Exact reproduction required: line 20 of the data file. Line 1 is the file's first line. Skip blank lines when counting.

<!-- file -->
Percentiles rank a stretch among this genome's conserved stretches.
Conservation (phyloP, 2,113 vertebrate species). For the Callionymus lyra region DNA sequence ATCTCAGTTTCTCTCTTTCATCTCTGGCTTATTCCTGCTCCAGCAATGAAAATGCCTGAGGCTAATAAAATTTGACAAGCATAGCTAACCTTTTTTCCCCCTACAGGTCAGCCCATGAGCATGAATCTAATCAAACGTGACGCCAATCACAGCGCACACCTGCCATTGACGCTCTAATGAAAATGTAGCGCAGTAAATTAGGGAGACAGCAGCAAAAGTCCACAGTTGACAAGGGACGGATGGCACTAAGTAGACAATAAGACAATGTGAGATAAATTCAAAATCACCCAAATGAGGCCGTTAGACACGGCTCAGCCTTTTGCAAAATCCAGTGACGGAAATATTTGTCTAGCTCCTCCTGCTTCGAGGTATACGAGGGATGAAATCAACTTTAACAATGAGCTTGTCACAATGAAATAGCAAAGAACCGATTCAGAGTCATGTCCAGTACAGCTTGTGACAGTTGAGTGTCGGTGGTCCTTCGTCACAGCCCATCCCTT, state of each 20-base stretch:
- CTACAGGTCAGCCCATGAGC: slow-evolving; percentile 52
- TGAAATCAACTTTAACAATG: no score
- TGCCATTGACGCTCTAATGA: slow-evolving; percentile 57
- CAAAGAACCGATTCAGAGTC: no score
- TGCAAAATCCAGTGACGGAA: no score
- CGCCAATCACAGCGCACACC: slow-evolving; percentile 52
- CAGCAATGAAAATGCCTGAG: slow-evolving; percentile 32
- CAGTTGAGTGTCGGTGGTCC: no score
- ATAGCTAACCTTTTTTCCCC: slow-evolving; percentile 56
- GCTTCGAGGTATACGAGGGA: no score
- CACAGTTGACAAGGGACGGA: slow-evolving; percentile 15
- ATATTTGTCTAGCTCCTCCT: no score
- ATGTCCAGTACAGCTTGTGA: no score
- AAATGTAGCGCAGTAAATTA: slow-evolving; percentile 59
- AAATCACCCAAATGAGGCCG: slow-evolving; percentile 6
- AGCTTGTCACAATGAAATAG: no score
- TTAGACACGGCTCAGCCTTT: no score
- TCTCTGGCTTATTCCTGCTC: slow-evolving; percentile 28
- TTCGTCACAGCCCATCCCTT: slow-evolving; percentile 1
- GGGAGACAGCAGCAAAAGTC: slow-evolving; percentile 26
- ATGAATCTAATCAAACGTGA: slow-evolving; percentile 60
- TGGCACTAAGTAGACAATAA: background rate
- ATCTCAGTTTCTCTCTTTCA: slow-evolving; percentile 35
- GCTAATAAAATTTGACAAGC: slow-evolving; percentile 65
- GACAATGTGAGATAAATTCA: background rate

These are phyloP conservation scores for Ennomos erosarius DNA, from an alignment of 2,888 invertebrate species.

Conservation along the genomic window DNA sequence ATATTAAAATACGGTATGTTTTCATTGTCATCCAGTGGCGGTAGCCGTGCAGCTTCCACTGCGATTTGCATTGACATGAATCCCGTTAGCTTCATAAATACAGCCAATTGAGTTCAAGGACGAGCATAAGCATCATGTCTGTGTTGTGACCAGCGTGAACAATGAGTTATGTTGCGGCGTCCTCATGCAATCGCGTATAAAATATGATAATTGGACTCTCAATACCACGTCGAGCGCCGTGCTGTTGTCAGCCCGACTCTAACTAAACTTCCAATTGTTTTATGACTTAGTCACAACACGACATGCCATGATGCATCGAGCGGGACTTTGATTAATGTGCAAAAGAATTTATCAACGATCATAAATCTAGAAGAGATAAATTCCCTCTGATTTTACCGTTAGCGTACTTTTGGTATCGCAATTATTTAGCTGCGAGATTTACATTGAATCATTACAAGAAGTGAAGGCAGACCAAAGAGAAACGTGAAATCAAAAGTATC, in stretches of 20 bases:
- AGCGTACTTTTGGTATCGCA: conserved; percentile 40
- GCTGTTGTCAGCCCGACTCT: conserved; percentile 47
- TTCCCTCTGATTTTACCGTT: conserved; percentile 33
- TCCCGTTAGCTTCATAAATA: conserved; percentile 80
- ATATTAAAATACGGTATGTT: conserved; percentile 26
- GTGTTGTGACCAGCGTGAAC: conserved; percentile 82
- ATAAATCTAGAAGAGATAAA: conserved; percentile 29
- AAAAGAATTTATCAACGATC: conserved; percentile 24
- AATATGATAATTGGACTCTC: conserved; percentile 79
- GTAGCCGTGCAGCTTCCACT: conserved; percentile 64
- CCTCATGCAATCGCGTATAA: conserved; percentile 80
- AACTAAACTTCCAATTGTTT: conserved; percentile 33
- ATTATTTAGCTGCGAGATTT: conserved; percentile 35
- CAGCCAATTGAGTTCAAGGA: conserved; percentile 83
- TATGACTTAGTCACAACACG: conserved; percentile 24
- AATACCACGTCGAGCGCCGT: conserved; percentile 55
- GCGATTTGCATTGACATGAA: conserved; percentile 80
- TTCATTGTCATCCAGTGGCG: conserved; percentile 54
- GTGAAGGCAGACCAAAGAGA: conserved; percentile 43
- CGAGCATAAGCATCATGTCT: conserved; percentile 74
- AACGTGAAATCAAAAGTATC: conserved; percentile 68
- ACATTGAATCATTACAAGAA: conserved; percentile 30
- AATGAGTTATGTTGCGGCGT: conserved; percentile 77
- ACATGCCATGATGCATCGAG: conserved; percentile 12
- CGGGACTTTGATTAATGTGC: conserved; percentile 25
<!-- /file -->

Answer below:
- TCTCTGGCTTATTCCTGCTC: slow-evolving; percentile 28